Series host Waneek Horn-Miller opens this episode with the statement: “Love is a special kind of magic that people have between them, and everyone is allowed to have that magic.” This is the theme that is repeated throughout as we explore what it means to be two-spirited, both in traditional communities and in today’s society.
Waneek continues: “Sexuality should be something that acts as a strength rather than a fear as we grow and mature.”
Prior to colonization, Two-spiritedness—one body containing both the male and the female spirit—was held in high esteem. Gina Metallic, Social Worker, explains that two-spirited people were medicine people, pipe carriers, marriage counsellors and teachers. “They especially made good social workers and counselors because they were able to see both the male and female sides equally.”
Traditionally, Indigenous people saw sexuality and gender as something that constantly evolves during the lifetime. However, at the time of colonization, the settlers sought to destroy this practice, using the influence of the Jesuits. Christian indoctrination removed the influence of the two-spirited advisors within the community, effectively breaking down the social structures. This attitude was perpetuated for generations within the Residential School System; children who exhibited non-normative behaviours grew up ostracized.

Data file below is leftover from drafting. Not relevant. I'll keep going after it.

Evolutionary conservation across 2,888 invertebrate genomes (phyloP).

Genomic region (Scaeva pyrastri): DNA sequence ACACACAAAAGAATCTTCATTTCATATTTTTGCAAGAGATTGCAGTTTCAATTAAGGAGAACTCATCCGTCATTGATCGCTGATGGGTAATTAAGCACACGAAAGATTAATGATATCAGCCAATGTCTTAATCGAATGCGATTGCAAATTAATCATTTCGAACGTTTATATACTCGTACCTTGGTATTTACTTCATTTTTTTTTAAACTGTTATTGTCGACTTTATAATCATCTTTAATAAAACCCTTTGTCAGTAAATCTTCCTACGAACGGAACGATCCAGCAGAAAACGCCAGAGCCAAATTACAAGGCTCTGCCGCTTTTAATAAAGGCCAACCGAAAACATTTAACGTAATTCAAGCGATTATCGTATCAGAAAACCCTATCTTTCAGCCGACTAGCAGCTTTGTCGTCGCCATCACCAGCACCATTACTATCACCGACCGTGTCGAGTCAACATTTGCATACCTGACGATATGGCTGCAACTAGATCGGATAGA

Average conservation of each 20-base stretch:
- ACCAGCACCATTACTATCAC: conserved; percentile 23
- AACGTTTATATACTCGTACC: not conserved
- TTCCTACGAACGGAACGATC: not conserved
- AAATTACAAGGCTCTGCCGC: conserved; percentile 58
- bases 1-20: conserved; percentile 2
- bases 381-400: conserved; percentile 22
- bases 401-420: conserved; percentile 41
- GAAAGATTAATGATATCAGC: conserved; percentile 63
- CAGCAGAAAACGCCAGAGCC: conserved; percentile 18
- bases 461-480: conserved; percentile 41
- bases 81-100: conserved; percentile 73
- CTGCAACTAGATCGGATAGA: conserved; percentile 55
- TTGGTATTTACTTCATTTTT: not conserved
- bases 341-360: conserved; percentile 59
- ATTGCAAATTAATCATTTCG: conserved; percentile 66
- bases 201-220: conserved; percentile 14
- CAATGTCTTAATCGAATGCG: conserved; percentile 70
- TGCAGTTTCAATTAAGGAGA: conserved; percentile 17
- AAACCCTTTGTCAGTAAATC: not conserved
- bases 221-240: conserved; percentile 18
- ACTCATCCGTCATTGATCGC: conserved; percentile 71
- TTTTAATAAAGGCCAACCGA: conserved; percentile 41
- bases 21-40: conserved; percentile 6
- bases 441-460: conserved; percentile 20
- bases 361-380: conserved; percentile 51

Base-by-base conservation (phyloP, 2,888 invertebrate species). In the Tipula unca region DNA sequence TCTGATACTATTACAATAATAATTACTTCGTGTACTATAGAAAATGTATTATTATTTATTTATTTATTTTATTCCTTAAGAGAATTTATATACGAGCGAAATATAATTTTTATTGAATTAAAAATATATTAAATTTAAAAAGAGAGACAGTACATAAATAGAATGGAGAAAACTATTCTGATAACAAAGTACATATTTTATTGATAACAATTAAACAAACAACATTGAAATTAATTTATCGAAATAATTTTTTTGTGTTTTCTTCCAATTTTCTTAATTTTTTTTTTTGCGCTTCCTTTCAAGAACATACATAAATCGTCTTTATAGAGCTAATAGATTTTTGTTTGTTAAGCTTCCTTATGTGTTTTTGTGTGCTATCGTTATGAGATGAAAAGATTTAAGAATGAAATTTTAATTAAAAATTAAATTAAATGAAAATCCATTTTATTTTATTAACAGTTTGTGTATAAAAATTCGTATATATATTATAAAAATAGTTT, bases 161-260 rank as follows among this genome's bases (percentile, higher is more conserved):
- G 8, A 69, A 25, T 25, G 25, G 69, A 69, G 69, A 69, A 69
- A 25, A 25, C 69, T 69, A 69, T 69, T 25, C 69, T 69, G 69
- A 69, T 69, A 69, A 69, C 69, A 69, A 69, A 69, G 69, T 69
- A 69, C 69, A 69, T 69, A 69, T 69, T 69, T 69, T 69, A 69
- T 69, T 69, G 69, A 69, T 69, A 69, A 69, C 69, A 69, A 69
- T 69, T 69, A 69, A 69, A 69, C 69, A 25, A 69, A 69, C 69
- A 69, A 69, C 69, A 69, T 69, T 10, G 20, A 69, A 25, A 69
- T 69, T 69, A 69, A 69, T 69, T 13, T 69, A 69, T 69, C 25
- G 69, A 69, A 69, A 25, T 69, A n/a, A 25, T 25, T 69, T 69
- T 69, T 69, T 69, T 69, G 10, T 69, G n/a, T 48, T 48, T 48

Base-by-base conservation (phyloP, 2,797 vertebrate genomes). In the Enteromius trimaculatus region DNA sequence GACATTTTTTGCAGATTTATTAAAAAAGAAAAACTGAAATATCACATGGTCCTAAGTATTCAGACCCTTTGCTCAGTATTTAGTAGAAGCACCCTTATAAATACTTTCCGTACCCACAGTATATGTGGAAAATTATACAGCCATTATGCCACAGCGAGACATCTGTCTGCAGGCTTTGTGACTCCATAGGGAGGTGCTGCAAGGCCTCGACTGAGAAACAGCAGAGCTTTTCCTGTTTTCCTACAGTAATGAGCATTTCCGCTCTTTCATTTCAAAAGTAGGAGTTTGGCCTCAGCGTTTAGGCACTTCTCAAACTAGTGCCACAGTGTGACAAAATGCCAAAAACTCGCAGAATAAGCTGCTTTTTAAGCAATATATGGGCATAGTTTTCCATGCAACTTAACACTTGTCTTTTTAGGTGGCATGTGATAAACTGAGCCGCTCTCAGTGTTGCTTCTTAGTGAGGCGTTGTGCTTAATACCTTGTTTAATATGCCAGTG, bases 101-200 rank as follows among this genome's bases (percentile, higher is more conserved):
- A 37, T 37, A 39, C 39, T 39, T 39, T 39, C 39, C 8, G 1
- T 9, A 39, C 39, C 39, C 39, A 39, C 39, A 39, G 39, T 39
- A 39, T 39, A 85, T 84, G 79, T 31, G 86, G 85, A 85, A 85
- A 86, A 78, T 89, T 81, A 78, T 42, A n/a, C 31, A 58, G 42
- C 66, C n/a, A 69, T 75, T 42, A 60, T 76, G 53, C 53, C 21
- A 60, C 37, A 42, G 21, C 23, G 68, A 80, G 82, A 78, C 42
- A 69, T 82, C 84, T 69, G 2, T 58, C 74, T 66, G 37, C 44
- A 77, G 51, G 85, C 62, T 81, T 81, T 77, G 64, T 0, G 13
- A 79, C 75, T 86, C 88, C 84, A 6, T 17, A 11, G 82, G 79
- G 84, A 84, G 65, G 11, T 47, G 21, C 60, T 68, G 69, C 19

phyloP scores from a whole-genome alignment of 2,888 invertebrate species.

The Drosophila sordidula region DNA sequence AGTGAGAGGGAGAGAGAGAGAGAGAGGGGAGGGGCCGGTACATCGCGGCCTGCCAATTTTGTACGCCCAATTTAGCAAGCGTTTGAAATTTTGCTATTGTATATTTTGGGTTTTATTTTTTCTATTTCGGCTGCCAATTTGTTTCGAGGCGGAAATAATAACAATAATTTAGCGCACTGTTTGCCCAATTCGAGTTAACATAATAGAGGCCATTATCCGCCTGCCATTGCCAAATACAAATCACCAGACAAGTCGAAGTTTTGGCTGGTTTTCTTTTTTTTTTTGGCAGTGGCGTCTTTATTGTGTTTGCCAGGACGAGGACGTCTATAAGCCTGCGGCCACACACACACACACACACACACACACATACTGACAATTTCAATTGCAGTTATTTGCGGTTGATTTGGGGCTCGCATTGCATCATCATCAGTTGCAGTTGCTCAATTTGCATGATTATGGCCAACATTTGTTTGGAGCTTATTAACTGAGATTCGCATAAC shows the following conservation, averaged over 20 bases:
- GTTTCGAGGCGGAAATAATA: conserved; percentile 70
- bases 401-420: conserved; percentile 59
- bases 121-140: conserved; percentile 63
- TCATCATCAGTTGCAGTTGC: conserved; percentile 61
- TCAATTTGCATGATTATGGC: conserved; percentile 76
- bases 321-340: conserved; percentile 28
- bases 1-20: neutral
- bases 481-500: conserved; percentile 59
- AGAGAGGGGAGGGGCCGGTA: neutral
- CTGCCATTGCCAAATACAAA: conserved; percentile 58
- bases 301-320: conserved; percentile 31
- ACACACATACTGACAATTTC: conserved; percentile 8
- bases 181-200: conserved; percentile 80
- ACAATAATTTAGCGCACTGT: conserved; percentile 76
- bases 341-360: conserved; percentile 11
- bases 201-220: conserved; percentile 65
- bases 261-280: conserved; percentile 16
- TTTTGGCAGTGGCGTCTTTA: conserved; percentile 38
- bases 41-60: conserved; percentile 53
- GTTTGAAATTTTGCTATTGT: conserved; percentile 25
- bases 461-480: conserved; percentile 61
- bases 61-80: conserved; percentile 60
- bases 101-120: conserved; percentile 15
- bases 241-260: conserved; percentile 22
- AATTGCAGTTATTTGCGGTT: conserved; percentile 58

Ms. Metallic also discusses how today, those who are two-spirited continue to feel like an outsider in their home communities due to homo and trans phobias and oftentimes gravitate to larger urban areas in order to find acceptance. However, many times those who do seek refuge and find anonymity in larger centres then encounter racism. As a result, two-spirited people often turn to sex work to survive and “have the highest rate of suicide of any population.”
Robbie Masden shares his journey as he comes to accept and learn to celebrate his two-spirited self. Growing up, Robbie was subjected to “gay bashing” and turned to alcohol and drug abuse as a means to escape himself. It was not until Robbie returned to his home community and explored the history of two-spiritedness that he began to understand and recognize the gifts he had been given, and began to heal himself.
This episode also features Pasha Partridge. Pasha shares her experiences as a bisexual, and is currently in a serious relationship with a woman. Pasha and her girlfriend left their remote northern community and now reside in her father’s community, Kanahwa:ke, QC in order to avoid social persecution.
Latest posts by Carolyn Potts (see all)
- Mohawk Girls: All that glitters is not gold! - November 14, 2017
- Mohawk Girls: Prepare for a #BEAST Season 5! - November 13, 2017
- Mohawk Girls: Gearing up for the final season with Head Writer Cynthia Knight - November 10, 2017